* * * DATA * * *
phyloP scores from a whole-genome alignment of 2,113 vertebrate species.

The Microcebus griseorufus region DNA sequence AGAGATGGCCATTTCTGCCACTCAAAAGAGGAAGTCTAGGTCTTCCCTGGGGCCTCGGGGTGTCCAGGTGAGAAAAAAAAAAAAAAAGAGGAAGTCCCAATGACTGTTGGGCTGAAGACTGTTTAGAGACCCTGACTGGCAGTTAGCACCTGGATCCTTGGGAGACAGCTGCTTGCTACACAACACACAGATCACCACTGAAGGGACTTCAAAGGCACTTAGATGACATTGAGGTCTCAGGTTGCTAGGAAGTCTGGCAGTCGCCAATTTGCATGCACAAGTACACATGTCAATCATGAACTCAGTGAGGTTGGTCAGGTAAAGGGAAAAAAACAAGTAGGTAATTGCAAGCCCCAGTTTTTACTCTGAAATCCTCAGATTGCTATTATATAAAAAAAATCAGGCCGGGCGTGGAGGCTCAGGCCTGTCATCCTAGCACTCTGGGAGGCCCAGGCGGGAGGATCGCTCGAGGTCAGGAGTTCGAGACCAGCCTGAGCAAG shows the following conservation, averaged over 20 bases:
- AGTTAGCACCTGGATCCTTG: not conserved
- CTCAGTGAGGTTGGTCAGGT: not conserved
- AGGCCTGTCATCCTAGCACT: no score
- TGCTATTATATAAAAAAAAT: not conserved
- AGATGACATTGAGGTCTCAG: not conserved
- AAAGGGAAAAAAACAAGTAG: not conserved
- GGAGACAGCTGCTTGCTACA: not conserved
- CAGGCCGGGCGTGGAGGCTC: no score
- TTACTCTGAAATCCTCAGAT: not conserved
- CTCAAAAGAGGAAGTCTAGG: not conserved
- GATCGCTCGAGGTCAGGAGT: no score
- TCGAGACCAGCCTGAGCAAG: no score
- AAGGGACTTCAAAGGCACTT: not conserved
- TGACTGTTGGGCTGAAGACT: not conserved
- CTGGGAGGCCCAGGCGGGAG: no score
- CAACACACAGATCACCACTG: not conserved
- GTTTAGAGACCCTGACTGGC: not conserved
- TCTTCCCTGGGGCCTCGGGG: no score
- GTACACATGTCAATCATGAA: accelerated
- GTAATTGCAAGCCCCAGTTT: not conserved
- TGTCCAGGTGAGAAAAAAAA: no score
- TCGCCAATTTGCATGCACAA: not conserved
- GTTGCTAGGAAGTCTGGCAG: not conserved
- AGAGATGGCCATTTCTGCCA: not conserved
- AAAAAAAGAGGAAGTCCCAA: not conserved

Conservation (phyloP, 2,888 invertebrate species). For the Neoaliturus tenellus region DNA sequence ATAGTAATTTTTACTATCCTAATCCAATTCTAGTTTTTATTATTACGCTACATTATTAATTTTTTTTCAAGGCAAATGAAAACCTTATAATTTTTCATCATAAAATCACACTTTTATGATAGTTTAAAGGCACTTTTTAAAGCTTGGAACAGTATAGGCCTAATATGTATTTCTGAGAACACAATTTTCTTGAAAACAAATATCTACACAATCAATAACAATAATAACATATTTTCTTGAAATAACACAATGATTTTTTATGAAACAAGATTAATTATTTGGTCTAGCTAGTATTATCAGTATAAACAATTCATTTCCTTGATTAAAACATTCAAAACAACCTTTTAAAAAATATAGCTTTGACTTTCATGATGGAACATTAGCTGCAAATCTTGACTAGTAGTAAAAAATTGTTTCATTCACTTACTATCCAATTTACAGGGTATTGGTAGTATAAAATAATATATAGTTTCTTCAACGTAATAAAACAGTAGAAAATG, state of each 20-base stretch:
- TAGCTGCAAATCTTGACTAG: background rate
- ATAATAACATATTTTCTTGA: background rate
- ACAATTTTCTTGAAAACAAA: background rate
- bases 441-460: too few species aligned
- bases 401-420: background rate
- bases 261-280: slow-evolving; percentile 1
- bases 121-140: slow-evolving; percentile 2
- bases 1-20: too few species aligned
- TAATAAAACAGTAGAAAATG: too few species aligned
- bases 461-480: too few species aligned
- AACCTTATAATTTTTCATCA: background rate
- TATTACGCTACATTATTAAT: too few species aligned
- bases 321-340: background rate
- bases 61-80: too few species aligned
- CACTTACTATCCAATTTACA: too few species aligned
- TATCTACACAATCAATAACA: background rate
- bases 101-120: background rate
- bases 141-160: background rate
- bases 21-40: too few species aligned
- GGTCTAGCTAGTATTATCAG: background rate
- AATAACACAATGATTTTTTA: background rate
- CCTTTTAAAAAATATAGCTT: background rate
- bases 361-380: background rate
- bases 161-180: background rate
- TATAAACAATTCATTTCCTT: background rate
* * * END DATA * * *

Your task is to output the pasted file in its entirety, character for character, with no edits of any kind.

phyloP scores from a whole-genome alignment of 2,113 vertebrate species.

The Microcebus griseorufus region DNA sequence AGAGATGGCCATTTCTGCCACTCAAAAGAGGAAGTCTAGGTCTTCCCTGGGGCCTCGGGGTGTCCAGGTGAGAAAAAAAAAAAAAAAGAGGAAGTCCCAATGACTGTTGGGCTGAAGACTGTTTAGAGACCCTGACTGGCAGTTAGCACCTGGATCCTTGGGAGACAGCTGCTTGCTACACAACACACAGATCACCACTGAAGGGACTTCAAAGGCACTTAGATGACATTGAGGTCTCAGGTTGCTAGGAAGTCTGGCAGTCGCCAATTTGCATGCACAAGTACACATGTCAATCATGAACTCAGTGAGGTTGGTCAGGTAAAGGGAAAAAAACAAGTAGGTAATTGCAAGCCCCAGTTTTTACTCTGAAATCCTCAGATTGCTATTATATAAAAAAAATCAGGCCGGGCGTGGAGGCTCAGGCCTGTCATCCTAGCACTCTGGGAGGCCCAGGCGGGAGGATCGCTCGAGGTCAGGAGTTCGAGACCAGCCTGAGCAAG shows the following conservation, averaged over 20 bases:
- AGTTAGCACCTGGATCCTTG: not conserved
- CTCAGTGAGGTTGGTCAGGT: not conserved
- AGGCCTGTCATCCTAGCACT: no score
- TGCTATTATATAAAAAAAAT: not conserved
- AGATGACATTGAGGTCTCAG: not conserved
- AAAGGGAAAAAAACAAGTAG: not conserved
- GGAGACAGCTGCTTGCTACA: not conserved
- CAGGCCGGGCGTGGAGGCTC: no score
- TTACTCTGAAATCCTCAGAT: not conserved
- CTCAAAAGAGGAAGTCTAGG: not conserved
- GATCGCTCGAGGTCAGGAGT: no score
- TCGAGACCAGCCTGAGCAAG: no score
- AAGGGACTTCAAAGGCACTT: not conserved
- TGACTGTTGGGCTGAAGACT: not conserved
- CTGGGAGGCCCAGGCGGGAG: no score
- CAACACACAGATCACCACTG: not conserved
- GTTTAGAGACCCTGACTGGC: not conserved
- TCTTCCCTGGGGCCTCGGGG: no score
- GTACACATGTCAATCATGAA: accelerated
- GTAATTGCAAGCCCCAGTTT: not conserved
- TGTCCAGGTGAGAAAAAAAA: no score
- TCGCCAATTTGCATGCACAA: not conserved
- GTTGCTAGGAAGTCTGGCAG: not conserved
- AGAGATGGCCATTTCTGCCA: not conserved
- AAAAAAAGAGGAAGTCCCAA: not conserved

Conservation (phyloP, 2,888 invertebrate species). For the Neoaliturus tenellus region DNA sequence ATAGTAATTTTTACTATCCTAATCCAATTCTAGTTTTTATTATTACGCTACATTATTAATTTTTTTTCAAGGCAAATGAAAACCTTATAATTTTTCATCATAAAATCACACTTTTATGATAGTTTAAAGGCACTTTTTAAAGCTTGGAACAGTATAGGCCTAATATGTATTTCTGAGAACACAATTTTCTTGAAAACAAATATCTACACAATCAATAACAATAATAACATATTTTCTTGAAATAACACAATGATTTTTTATGAAACAAGATTAATTATTTGGTCTAGCTAGTATTATCAGTATAAACAATTCATTTCCTTGATTAAAACATTCAAAACAACCTTTTAAAAAATATAGCTTTGACTTTCATGATGGAACATTAGCTGCAAATCTTGACTAGTAGTAAAAAATTGTTTCATTCACTTACTATCCAATTTACAGGGTATTGGTAGTATAAAATAATATATAGTTTCTTCAACGTAATAAAACAGTAGAAAATG, state of each 20-base stretch:
- TAGCTGCAAATCTTGACTAG: background rate
- ATAATAACATATTTTCTTGA: background rate
- ACAATTTTCTTGAAAACAAA: background rate
- bases 441-460: too few species aligned
- bases 401-420: background rate
- bases 261-280: slow-evolving; percentile 1
- bases 121-140: slow-evolving; percentile 2
- bases 1-20: too few species aligned
- TAATAAAACAGTAGAAAATG: too few species aligned
- bases 461-480: too few species aligned
- AACCTTATAATTTTTCATCA: background rate
- TATTACGCTACATTATTAAT: too few species aligned
- bases 321-340: background rate
- bases 61-80: too few species aligned
- CACTTACTATCCAATTTACA: too few species aligned
- TATCTACACAATCAATAACA: background rate
- bases 101-120: background rate
- bases 141-160: background rate
- bases 21-40: too few species aligned
- GGTCTAGCTAGTATTATCAG: background rate
- AATAACACAATGATTTTTTA: background rate
- CCTTTTAAAAAATATAGCTT: background rate
- bases 361-380: background rate
- bases 161-180: background rate
- TATAAACAATTCATTTCCTT: background rate